Multiple states have reported potential cases to the U.S. Food and Drug Administration (FDA) of high blood lead levels (BLLs) in children consuming recalled cinnamon-containing applesauce products that have high levels of lead. The Centers for Disease Control and Prevention (CDC) is issuing this Health Alert Network (HAN) Health Advisory to advise clinicians and health departments to consider the possibility of illness due to lead exposure and report cases to their local health authorities.
FDA, CDC, and state and local partners are investigating a potential link between high BLLs and consuming certain cinnamon-containing apple purée and applesauce products. State partners tested multiple lots of the reported products, and test results indicated the products contained extremely high levels of lead. WanaBana, Schnucks, and Weis have initiated voluntary recalls of certain lots of the following products:
• WanaBana brand apple cinnamon fruit purée pouches
• Schnucks brand cinnamon applesauce pouches
• Weis brand cinnamon applesauce pouches
More information about the specific recalled products may be found on the FDA’s website: Investigation of Elevated Lead Levels: Applesauce Pouches (November 2023) | FDA
Cases experienced signs and symptoms including headache, nausea, vomiting, diarrhea, change in activity level, and anemia. No safe level of lead in children’s blood has been identified. CDC does not use the term “elevated blood lead levels” when recommending what actions to take based on a child’s blood lead level (BLL). CDC uses a blood lead reference value (BLRV) of 3.5 µg/dL to identify children with BLLs that are higher than most children’s levels. The BLRV is based on the 97.5th percentile of the BLLs among U.S. children ages 1–5 years. The BLL can be obtained using a capillary or venous blood draw. Capillary lead levels ≥3.5 µg/dL require confirmatory testing with a venous blood level to rule out contamination. Children who have eaten the recalled products or have other suspected sources of lead exposure should be tested.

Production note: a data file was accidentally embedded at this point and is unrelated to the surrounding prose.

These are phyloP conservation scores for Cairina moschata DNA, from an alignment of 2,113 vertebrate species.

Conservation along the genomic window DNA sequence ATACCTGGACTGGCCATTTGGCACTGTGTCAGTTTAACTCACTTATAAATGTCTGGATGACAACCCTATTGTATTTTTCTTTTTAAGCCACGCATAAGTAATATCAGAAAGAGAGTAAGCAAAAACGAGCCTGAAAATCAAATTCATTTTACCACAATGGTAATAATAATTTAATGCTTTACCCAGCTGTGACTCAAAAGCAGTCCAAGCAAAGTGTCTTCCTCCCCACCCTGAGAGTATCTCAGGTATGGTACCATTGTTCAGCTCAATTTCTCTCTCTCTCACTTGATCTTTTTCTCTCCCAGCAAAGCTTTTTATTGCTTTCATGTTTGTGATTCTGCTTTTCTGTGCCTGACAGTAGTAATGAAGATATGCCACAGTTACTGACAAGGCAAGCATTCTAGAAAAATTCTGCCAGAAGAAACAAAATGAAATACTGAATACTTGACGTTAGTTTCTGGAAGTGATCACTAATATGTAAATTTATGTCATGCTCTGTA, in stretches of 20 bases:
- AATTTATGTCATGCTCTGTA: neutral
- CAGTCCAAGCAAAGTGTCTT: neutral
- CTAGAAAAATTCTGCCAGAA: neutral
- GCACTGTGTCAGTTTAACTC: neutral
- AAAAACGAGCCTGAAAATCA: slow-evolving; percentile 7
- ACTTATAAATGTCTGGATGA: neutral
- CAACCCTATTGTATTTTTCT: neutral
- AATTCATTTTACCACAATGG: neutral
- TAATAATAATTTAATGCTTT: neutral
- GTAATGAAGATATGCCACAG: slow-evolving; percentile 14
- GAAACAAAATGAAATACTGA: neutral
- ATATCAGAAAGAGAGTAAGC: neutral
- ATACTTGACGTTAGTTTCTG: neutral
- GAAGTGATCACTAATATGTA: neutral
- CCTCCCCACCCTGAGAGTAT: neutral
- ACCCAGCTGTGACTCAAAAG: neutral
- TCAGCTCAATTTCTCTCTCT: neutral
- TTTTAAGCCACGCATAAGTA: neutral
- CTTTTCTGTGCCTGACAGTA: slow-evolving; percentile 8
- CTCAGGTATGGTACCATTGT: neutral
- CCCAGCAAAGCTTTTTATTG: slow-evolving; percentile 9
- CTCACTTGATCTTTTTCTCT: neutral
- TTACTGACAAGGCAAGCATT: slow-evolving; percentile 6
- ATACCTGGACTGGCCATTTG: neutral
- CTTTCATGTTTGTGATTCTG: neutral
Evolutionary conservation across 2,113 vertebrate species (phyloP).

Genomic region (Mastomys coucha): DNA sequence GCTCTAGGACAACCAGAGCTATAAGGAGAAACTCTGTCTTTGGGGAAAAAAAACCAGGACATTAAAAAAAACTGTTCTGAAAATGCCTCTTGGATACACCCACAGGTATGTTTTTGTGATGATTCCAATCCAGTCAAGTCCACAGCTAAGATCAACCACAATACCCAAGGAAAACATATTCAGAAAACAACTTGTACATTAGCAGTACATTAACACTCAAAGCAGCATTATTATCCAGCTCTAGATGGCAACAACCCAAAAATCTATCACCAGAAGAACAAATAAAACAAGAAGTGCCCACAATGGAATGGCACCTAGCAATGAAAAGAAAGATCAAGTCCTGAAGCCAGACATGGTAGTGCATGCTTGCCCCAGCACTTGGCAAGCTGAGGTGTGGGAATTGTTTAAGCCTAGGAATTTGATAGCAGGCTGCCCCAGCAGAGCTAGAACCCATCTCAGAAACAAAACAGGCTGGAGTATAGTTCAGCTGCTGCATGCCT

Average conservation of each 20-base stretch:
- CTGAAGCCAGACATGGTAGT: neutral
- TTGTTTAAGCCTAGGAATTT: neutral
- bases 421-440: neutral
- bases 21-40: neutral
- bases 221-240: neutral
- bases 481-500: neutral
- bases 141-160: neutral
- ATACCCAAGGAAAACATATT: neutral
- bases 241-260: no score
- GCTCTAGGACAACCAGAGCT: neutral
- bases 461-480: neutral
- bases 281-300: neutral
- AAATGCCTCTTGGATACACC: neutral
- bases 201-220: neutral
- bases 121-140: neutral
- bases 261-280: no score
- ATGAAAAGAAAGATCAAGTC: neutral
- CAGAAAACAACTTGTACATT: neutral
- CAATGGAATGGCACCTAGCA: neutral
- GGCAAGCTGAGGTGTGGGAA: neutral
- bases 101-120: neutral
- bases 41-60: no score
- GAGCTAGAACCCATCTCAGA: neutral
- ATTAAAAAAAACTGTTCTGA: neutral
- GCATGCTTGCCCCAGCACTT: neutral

Lead toxicity primarily targets the central nervous system. Children are more vulnerable to lead poisoning than adults because their nervous systems are still developing. Children also tend to absorb a higher fraction of ingested lead than adults. Although children with lead exposure may have no apparent acute symptoms, even low levels of lead have been associated with learning, behavioral, and cognitive deficits.
A child who is exposed to large amounts of lead may develop acute lead poisoning, presenting with gastrointestinal, hematological, and neurological effects, including one or more of the following signs and symptoms: anemia, abdominal pain, weakness, and severe neurological sequelae (e.g., seizures, encephalopathy, and coma), which may result in brain damage. Some effects of lead poisoning in a child may continue into adulthood. Adults who have high BLLs may be at increased risk for high blood pressure, other cardiovascular effects, kidney problems, adverse reproductive outcomes, and gout. More information about adverse effects of lead exposure can be found in the ATSDR Lead Toxicological Profile.
Managing acute lead poisoning includes eliminating the exposure, providing supportive and symptomatic care, and quantifying lead exposure by checking BLLs. Children who are symptomatic with elevated BLLs above 45 µg/dL may require hospital admission for monitoring and chelation therapy using medications such as succimer, dimercaprol, or edetate calcium disodium (EDTA). Healthcare providers can find recommendations on management of childhood lead exposure and other resources on the Pediatric Environmental Health Specialty Units website.